ILNews

Leadership in Law 2013: J. Joseph Tanner

Partner, Faegre Baker Daniels LLP, Indianapolis Indiana University Robert H. McKinney School of Law

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joe-tanner02-15col.jpg (IL Photo/ Perry Reichanadter)

J. Joseph Tanner is recognized as a tactical leader in product liability litigation, having successfully served as counsel for companies in diverse industries. He represents regional and global manufacturers in state, federal and appellate courts throughout the U.S. and Canada and handles numerous international disputes and arbitrations in Canada, China and Europe. After a firm merger in 2012, Joe was chosen to lead the new Faegre Baker Daniels LLP product liability and environmental group comprised of more than 90 professionals in seven offices. He’s active in his community in organizations such as Zionsville Youth Soccer Association and the Zionsville Rotary Club.

Your practice takes you around the world. Where’s your favorite place to visit and why? 
My favorite place to travel for a case has been Sweden – great people and great food. 

If you could take a sabbatical from the law for a year to work your fantasy job, what job would you choose?
Teach high school and coach basketball.

What class in law school did you find the most difficult? 
Tax and secured transactions. That is why I am a product liability lawyer.

What civic cause is the most important to you? 
Youth sports organizations like our local soccer association and boys and girls clubs. Also, the mission of the International Center of Indianapolis is important to our community.

If you could go back in time, “when” would you go to and what would you do? 
To the time when our framers where debating the Constitution to see if our country today is what they had in mind.

Would a world without 24/7 technology be a good or bad thing?
The huge volume can be challenging. 12/5 would be perfect.

What advice would you give your 25-year-old self?
Thank your parents more and follow the same path. It’s been a great one for me.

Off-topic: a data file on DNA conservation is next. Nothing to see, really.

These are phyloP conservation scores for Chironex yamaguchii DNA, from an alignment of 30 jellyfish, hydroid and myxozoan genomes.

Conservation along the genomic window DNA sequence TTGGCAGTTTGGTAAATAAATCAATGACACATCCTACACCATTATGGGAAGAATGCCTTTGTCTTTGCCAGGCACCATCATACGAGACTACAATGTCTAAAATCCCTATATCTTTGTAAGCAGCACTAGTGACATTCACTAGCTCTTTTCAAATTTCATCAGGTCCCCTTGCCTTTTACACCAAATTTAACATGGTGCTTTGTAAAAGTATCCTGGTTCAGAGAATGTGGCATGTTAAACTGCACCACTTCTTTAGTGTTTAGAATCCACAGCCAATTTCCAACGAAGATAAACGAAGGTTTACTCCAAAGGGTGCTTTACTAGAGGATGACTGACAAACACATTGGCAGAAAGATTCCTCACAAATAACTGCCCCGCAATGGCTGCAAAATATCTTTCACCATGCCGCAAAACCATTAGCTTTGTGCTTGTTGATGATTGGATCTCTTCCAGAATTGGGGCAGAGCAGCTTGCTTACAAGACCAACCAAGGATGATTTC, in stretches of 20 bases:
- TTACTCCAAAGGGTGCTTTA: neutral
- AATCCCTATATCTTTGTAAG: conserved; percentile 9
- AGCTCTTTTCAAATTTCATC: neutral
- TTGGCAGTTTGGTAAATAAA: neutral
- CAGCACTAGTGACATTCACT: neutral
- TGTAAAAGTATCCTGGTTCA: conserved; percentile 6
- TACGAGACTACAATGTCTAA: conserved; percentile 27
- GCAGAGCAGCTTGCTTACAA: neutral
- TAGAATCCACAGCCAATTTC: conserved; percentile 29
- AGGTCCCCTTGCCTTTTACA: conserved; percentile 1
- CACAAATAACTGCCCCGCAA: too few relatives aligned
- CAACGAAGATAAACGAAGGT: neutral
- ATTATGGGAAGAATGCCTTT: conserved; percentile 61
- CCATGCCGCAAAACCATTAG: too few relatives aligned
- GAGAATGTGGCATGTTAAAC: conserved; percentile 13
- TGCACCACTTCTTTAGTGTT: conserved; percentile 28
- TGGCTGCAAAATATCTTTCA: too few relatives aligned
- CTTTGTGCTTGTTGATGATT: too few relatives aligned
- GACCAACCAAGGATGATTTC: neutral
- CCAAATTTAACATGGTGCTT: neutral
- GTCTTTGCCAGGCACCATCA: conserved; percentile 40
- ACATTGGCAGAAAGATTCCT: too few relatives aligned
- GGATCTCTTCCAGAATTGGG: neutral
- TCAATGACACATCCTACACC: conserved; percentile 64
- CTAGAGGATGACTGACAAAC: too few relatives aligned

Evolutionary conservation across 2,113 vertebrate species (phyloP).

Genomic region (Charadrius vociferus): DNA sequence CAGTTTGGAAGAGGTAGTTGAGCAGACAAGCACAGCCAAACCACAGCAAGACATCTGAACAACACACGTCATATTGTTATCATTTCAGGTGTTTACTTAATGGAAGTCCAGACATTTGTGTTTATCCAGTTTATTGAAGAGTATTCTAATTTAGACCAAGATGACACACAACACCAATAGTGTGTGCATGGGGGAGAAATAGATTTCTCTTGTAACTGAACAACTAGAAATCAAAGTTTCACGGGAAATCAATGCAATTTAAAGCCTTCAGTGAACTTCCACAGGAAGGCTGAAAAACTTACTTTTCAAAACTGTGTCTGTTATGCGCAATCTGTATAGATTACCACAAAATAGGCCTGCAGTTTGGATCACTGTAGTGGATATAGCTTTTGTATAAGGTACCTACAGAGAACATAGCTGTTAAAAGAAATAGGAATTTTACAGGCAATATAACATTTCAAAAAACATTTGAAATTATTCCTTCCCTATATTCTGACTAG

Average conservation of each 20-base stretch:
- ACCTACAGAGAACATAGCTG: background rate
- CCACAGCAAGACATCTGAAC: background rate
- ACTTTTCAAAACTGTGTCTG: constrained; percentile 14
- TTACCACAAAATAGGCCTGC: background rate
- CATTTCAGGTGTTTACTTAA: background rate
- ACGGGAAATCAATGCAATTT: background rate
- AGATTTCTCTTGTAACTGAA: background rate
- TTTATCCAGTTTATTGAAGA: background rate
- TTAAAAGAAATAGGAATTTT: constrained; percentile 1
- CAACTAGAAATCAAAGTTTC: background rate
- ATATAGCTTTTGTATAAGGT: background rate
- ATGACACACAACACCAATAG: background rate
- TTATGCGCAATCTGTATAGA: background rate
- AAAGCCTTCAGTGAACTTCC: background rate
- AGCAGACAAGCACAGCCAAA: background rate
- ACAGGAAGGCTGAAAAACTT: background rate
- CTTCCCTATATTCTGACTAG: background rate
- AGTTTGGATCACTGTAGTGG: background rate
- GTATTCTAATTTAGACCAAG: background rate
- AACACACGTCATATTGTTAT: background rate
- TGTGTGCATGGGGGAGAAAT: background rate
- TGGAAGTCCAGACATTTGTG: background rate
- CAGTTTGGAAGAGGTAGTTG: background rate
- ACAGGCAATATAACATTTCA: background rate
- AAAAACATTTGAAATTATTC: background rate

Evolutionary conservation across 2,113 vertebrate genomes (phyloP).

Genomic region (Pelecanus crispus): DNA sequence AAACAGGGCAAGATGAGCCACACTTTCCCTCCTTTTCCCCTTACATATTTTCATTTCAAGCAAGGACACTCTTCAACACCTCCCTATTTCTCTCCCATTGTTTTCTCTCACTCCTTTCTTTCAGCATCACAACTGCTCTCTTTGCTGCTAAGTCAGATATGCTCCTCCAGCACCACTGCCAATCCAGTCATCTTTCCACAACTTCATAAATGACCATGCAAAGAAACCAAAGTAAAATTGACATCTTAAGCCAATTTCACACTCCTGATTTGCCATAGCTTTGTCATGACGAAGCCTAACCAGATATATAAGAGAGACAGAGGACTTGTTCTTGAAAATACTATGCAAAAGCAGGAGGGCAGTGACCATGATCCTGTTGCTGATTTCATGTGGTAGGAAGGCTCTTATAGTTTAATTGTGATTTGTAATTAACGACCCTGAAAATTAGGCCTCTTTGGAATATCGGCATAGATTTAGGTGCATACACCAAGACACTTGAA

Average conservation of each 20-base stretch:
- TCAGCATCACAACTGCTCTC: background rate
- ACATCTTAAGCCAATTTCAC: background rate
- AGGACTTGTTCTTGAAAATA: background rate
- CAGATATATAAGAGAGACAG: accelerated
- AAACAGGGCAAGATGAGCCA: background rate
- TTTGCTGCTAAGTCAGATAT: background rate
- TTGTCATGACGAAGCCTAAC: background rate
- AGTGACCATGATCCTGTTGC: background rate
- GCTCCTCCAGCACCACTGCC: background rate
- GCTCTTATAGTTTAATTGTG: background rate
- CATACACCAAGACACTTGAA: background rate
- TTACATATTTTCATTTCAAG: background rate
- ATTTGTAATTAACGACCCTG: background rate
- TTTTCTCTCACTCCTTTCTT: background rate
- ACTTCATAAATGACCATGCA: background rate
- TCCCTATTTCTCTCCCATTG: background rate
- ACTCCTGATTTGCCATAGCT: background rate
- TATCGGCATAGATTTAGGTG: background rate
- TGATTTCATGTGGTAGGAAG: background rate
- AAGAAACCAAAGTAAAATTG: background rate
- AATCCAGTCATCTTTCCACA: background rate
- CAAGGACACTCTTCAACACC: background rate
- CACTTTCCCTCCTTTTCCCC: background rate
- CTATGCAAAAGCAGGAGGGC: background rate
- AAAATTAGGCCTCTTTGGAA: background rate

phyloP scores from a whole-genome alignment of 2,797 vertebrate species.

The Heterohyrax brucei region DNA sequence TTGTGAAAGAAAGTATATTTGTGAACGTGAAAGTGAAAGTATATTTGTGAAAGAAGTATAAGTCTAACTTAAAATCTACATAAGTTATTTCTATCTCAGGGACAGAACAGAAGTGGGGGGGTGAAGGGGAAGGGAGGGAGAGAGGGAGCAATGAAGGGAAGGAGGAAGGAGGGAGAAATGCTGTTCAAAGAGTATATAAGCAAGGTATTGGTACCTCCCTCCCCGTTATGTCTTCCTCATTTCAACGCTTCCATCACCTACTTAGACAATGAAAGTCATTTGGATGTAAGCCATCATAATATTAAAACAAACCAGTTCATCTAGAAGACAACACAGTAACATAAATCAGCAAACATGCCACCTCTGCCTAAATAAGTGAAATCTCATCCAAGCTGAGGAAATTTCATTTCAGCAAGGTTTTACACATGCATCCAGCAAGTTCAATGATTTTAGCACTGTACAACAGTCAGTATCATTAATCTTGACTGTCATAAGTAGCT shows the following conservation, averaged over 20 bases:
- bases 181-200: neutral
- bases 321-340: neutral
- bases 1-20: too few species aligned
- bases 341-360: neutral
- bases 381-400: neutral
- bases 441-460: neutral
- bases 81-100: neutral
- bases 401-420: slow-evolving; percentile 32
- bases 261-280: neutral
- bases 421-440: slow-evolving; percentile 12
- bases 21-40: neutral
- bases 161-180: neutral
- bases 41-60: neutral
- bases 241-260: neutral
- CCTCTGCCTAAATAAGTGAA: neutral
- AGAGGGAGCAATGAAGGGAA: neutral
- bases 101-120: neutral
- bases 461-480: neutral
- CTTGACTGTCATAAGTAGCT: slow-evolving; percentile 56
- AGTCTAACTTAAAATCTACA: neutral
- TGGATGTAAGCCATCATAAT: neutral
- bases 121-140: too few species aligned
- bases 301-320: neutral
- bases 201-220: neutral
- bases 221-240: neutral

Numerous TV shows center around lawyers and their practices. Are any of them close to realistic? 
Some are good for entertainment, but I am not sure they accurately reflect my day-to-day professional life. 

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  1. "Am I bugging you? I don't mean to bug ya." If what I wrote below is too much social philosophy for Indiana attorneys, just take ten this vacay to watch The Lego Movie with kiddies and sing along where appropriate: https://www.youtube.com/watch?v=etzMjoH0rJw

  2. I've got some free speech to share here about who is at work via the cat's paw of the ACLU stamping out Christian observances.... 2 Thessalonians chap 2: "And we also thank God continually because, when you received the word of God, which you heard from us, you accepted it not as a human word, but as it actually is, the word of God, which is indeed at work in you who believe. For you, brothers and sisters, became imitators of God’s churches in Judea, which are in Christ Jesus: You suffered from your own people the same things those churches suffered from the Jews who killed the Lord Jesus and the prophets and also drove us out. They displease God and are hostile to everyone in their effort to keep us from speaking to the Gentiles so that they may be saved. In this way they always heap up their sins to the limit. The wrath of God has come upon them at last."

  3. Did someone not tell people who have access to the Chevy Volts that it has a gas engine and will run just like a normal car? The batteries give the Volt approximately a 40 mile range, but after that the gas engine will propel the vehicle either directly through the transmission like any other car, or gas engine recharges the batteries depending on the conditions.

  4. Catholic, Lutheran, even the Baptists nuzzling the wolf! http://www.judicialwatch.org/press-room/press-releases/judicial-watch-documents-reveal-obama-hhs-paid-baptist-children-family-services-182129786-four-months-housing-illegal-alien-children/ YET where is the Progressivist outcry? Silent. I wonder why?

  5. Thank you, Honorable Ladies, and thank you, TIL, for this interesting interview. The most interesting question was the last one, which drew the least response. Could it be that NFP stamps are a threat to the very foundation of our common law American legal tradition, a throwback to the continental system that facilitated differing standards of justice? A throwback to Star Chamber’s protection of the landed gentry? If TIL ever again interviews this same panel, I would recommend inviting one known for voicing socio-legal dissent for the masses, maybe Welch, maybe Ogden, maybe our own John Smith? As demographics shift and our social cohesion precipitously drops, a consistent judicial core will become more and more important so that Justice and Equal Protection and Due Process are yet guiding stars. If those stars fall from our collective social horizon (and can they be seen even now through the haze of NFP opinions?) then what glue other than more NFP decisions and TRO’s and executive orders -- all backed by more and more lethally armed praetorians – will prop up our government institutions? And if and when we do arrive at such an end … will any then dare call that tyranny? Or will the cost of such dissent be too high to justify?

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